Former President John Dramani Mahama is asking President Akufo-Addo to ask Finance Minister Ken Ofori-Atta to step aside in connection with the controversial Agyapa deal, which Special Prosecutor Martin Amidu’s corruption risk assessment report criticised as failing the transparency, probity and accountability test.
Subsequently, President Nana Akufo-Addo has asked Mr Ofori-Atta to take the agreement back to Parliament for a review.
In an interview on Accra-based Starr FM, the presidential candidate of the main opposition National Democratic Congress (NDC), said: “Withdraw the Agyapa deal completely”, adding: “No need for review”.
Ask the Finance Minister to step aside or suspend him. but he’s been quiet on that.
“Give some sanctions on the Finance Minister. The report indicts the Finance Minister”, Mr Mahama said.
Parts of the OSP’s report said the Transaction Advisor(s) involved in the deal were susceptible to “nepotism, cronyism and favouritism”.
Additionally, Mr Amidu said in the 67-page report that the deal lacked “probity, accountability and transparency” in some aspects.
“All the parties to the Mandate Agreement are deemed to have known the law but ignored it with impunity in signing and implementing the Mandate Agreement, which is null and void ab initio as violating the Public Financial Management Act, 2016 (Act 921) and the Public Procurement Authority Procurement Act, 2003 (Act 663) as amended.
“This conduct, which appears to have been in furtherance of the suspected bid-rigging, in the assessment of this Office, severely lowered the risk of corruption, and rendered them a low-risk enterprise in the Agyapa Royalties Transactions process and their approval.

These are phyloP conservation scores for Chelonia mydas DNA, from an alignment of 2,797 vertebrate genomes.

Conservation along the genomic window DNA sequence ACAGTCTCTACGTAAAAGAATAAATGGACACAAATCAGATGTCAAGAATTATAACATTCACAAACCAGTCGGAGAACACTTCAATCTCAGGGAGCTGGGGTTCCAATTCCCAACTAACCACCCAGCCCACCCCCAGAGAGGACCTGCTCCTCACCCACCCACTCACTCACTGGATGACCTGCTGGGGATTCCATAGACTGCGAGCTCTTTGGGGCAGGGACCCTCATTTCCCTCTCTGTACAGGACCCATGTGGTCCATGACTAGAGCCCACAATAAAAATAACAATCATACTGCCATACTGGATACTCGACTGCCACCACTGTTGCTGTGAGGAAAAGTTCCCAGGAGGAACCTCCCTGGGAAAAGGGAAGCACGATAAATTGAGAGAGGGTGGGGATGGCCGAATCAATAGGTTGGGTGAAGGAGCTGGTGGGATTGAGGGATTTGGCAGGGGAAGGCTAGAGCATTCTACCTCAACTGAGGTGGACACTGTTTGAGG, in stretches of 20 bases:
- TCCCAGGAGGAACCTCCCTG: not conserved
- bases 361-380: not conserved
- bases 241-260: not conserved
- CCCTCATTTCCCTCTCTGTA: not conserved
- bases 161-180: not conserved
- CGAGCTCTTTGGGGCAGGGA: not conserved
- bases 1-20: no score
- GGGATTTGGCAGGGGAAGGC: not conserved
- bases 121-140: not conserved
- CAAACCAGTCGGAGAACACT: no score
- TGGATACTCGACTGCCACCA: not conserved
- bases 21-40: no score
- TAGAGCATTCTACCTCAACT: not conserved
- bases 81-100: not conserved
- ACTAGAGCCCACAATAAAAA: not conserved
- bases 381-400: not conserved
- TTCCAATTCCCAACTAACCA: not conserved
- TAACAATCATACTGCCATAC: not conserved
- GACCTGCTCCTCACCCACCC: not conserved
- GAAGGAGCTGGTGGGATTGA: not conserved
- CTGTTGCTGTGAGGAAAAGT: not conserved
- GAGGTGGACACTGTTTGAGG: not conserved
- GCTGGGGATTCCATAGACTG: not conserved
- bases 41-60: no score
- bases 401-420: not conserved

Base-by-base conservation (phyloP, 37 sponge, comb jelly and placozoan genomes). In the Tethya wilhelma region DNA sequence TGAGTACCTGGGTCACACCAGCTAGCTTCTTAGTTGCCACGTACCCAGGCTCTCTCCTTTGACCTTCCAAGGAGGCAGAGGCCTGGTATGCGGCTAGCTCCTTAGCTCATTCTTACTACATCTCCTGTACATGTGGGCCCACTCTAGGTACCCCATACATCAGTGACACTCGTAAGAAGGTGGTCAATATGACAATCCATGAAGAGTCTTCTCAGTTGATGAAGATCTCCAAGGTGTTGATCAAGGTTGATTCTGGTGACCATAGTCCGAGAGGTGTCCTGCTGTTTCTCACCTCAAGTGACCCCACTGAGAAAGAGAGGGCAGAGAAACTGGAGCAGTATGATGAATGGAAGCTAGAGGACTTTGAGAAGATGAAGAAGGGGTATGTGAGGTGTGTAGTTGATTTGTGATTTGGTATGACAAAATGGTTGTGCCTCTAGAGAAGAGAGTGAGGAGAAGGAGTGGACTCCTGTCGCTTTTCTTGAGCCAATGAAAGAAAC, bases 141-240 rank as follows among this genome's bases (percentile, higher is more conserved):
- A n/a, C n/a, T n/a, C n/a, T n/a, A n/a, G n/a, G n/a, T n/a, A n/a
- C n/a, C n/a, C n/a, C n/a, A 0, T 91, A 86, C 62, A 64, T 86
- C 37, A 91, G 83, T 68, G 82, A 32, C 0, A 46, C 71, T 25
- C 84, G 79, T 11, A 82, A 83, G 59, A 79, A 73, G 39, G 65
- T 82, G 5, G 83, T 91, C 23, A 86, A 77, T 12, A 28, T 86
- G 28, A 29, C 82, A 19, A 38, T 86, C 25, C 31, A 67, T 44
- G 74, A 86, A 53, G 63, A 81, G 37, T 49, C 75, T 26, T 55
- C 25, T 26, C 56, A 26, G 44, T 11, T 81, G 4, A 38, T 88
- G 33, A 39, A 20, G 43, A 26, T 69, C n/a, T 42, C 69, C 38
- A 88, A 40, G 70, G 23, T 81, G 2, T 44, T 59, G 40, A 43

“It is with these new lenses that the analysis of the risk of corruption, and anti-corruption assessments of the legality of the engagement of the other services providers and underwriters on the recommendations of the Transaction Advisors acting as the Ministry of Finance’s procurement entity tender committee contrary to Part VI of the Public Procurement Act, 2003 (Act 663) as amended, and Sections 7 and 25 of the Public Financial Management Act, 2016 (Act 921) afore-quoted were made”, portions of the report said.
It continued: “It was further analysed and assessed that the Transaction Advisor(s) nonetheless, went ahead to identify and recommend services providers and underwriters to the Ministry of Finance for appointment by the Republic of Ghana.
“The Ministry acted contrary to the Public Procurement Authority Act and the Public Financial Management Act in delegating the power to appoint services providers and/or other underwriters to the unlawfully appointed Transaction Advisor(s).
“The Transaction Advisor(s), whose selection and appointment by the Ministry of Finance did not measure up favourably to the analysis of the risk of corruption and anti-corruption assessment that meets the fundamentals of probity, transparency and accountability was/were potentially susceptible to undue influence, favouritism, cronyism, nepotism, and all forms of discrimination abhorred under the 1992 Constitution leading to the suspected packing of the services provider and underwriters position with entities not chosen on merit.”